“I live in a country that is hyper sensitive about race, gender and everything in between so it’s not something I can simply ignore to sing about bubblegum and ice-cream,” says Umlilo, a Cape Town based genre-bending performing artist.
Performing artist duo Faka, and Umlilo are young artists whose creative missions tell the story of the experience of the queer black body struggling to navigate through the intersections of race, gender, sexuality, class, and other markers of social difference.
Faka’s Wait Lorraine: Wemmer-Pan-Africanism introduction to Siyakaka Feminism includes torn stockings, plastic fibre hairpieces, and other gender-bending garb worn to question township sartorial norms. The performance seeks to re-imagine feminism and displaced masculinities using lo-fi township aesthetics as the backdrop.
Aluta, Umlilo’s most recent project, is a personal exploration of how the black body interacts with pop culture. The EP tackles issues such as death in the bling era, traditions and cultural rituals in contemporary times, and unrequited love. The songs aren’t only political, but use the body as a canvas. This is done with the hopes of moving South African youth culture forward, dressed in gender-nonconforming drag.
Both Faka and Umlilo find inspiration from other young South African artists. These range from Zanele Muholi, Boom Shaka, Athi Patra-Ruga, and Gavin Krastin. These artists have used their art to capture the zeitgeist of youth culture in the 1990s and 2000s. Their awareness of intersectional politics is evident in their art, and their beliefs as artists.
The recent debates centred around identity politics in South Africa have lead to many individuals evaluating their lived experiences. Artists alike are beginning to be recognised for the dialogues ignited through their art-activism. The idea of art-activism is a hybrid which seeks to create art that conscientises and represents minority groups by collaborating on telling stories of the lived experience.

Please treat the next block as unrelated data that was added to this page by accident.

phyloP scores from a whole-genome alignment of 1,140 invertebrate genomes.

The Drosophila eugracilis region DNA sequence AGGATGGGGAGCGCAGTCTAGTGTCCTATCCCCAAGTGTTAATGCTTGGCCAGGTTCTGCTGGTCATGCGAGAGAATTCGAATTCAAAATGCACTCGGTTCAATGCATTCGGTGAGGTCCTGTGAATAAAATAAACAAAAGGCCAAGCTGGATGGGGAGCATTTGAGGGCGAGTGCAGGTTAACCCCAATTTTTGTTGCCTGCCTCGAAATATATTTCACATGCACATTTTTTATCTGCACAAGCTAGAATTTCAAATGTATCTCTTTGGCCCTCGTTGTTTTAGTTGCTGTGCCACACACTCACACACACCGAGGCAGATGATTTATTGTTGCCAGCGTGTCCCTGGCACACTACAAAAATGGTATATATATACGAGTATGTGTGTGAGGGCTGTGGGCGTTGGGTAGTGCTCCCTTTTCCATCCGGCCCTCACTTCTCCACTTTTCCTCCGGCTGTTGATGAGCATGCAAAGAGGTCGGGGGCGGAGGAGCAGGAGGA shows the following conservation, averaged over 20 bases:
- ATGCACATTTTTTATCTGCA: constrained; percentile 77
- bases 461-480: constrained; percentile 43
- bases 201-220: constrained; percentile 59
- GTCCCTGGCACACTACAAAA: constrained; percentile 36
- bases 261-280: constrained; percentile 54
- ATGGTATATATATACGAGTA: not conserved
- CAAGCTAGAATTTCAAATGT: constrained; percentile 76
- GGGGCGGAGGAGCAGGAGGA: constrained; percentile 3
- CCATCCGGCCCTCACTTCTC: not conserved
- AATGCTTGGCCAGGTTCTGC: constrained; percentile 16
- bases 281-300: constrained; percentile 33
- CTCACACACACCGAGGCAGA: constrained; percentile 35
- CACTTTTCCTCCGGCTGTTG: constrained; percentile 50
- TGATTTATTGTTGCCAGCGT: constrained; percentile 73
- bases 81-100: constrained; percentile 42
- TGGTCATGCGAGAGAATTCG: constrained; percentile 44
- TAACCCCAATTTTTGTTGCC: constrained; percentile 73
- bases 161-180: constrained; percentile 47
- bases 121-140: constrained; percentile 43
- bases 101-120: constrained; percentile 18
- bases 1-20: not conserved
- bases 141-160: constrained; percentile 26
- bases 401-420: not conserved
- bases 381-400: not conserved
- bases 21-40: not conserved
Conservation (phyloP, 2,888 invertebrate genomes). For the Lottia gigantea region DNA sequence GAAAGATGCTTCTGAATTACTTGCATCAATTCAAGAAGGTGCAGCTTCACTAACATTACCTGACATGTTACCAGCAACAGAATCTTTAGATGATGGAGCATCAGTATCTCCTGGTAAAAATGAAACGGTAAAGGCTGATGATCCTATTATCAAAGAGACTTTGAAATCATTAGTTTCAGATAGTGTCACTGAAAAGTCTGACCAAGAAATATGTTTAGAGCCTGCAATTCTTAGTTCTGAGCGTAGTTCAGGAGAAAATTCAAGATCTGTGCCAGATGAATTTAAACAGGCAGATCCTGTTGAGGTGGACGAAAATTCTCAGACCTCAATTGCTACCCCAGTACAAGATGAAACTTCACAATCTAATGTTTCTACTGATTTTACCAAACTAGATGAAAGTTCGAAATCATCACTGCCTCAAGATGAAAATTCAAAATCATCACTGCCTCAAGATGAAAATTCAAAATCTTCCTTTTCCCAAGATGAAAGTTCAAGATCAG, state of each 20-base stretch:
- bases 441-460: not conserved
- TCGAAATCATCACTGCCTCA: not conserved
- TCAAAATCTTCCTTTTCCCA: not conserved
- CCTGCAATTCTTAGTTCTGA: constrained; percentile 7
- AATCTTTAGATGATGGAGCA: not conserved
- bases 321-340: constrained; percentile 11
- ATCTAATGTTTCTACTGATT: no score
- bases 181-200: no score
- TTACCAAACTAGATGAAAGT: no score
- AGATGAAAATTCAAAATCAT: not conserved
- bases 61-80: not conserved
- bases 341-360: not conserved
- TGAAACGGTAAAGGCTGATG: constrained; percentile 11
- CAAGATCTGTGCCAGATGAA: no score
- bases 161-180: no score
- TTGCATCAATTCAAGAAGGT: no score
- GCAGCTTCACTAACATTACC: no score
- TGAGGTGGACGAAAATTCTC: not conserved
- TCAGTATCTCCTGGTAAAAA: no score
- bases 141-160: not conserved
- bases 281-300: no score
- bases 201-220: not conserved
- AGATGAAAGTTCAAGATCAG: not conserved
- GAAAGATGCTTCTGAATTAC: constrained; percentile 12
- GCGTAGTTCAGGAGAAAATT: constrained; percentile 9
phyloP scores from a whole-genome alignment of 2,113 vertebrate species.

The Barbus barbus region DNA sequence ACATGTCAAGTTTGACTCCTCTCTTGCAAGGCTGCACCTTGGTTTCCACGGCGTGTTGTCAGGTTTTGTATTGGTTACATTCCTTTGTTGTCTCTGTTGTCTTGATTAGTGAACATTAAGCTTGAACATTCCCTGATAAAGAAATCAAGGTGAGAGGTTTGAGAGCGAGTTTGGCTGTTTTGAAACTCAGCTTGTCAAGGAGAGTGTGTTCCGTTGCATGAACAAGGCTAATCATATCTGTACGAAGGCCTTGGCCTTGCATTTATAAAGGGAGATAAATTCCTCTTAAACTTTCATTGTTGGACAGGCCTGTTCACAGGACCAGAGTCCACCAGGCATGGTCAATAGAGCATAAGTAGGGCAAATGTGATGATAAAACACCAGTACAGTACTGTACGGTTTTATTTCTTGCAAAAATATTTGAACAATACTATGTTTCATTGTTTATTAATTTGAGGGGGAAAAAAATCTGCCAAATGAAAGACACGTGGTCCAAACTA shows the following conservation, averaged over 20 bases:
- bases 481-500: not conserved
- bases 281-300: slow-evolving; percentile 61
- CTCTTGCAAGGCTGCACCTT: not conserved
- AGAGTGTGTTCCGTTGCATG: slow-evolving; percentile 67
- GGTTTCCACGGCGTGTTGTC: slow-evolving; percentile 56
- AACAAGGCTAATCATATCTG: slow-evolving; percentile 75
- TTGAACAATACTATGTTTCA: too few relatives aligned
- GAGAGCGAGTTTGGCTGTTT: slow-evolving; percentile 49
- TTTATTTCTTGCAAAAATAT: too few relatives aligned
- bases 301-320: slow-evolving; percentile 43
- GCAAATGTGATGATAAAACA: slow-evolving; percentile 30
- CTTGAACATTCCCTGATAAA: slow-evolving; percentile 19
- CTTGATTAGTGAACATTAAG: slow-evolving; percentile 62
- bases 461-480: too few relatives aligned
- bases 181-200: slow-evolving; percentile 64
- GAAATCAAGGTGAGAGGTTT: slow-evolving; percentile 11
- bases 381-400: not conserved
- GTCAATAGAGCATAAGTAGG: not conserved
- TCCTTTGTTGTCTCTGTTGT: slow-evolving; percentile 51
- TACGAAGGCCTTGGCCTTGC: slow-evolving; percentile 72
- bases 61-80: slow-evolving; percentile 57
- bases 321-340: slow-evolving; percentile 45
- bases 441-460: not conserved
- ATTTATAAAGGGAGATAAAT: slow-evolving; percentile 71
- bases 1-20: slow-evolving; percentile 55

Questions regarding identity are unavoidable. Not only in art, but in personal and private spaces as well. As black queer individuals, Faka is always confronting these issues in their daily lives. Their art is an extension of their personal experience, and it is impossible to remove the politics of their art from the experiences of the self.
The same can be said for Umlilo, who affirms that they are “not one of those artists who can separate themselves from politics of the body, nation and humanity”.
For Faka, the influence of activism in art is necessary, as it is able to empower and create awareness. “We don’t, however, believe that activism should be treated as a rigid aesthetic with a single vocabulary because that undermines all the other complex ways it can be expressed through art,” Faka says.
Umlilo shares the same sentiments; expressing that art without activism is pointless and empty. In a time when young South Africans are challenging systems and institutions, art-activism can be used to achieve full visibility and representation for all individuals living under the false rainbow.
The concern of representation is one that both Umlilo and Faka intend to confront. The regulation and policing of the black body, even in post-Apartheid South Africa, informs their current and future bodies of work. Through the use of performing art-activism, the artists wish to inspire young South Africans to find their voices and tell their own stories.
Words and graphics by Tshiamo Tiger Maremela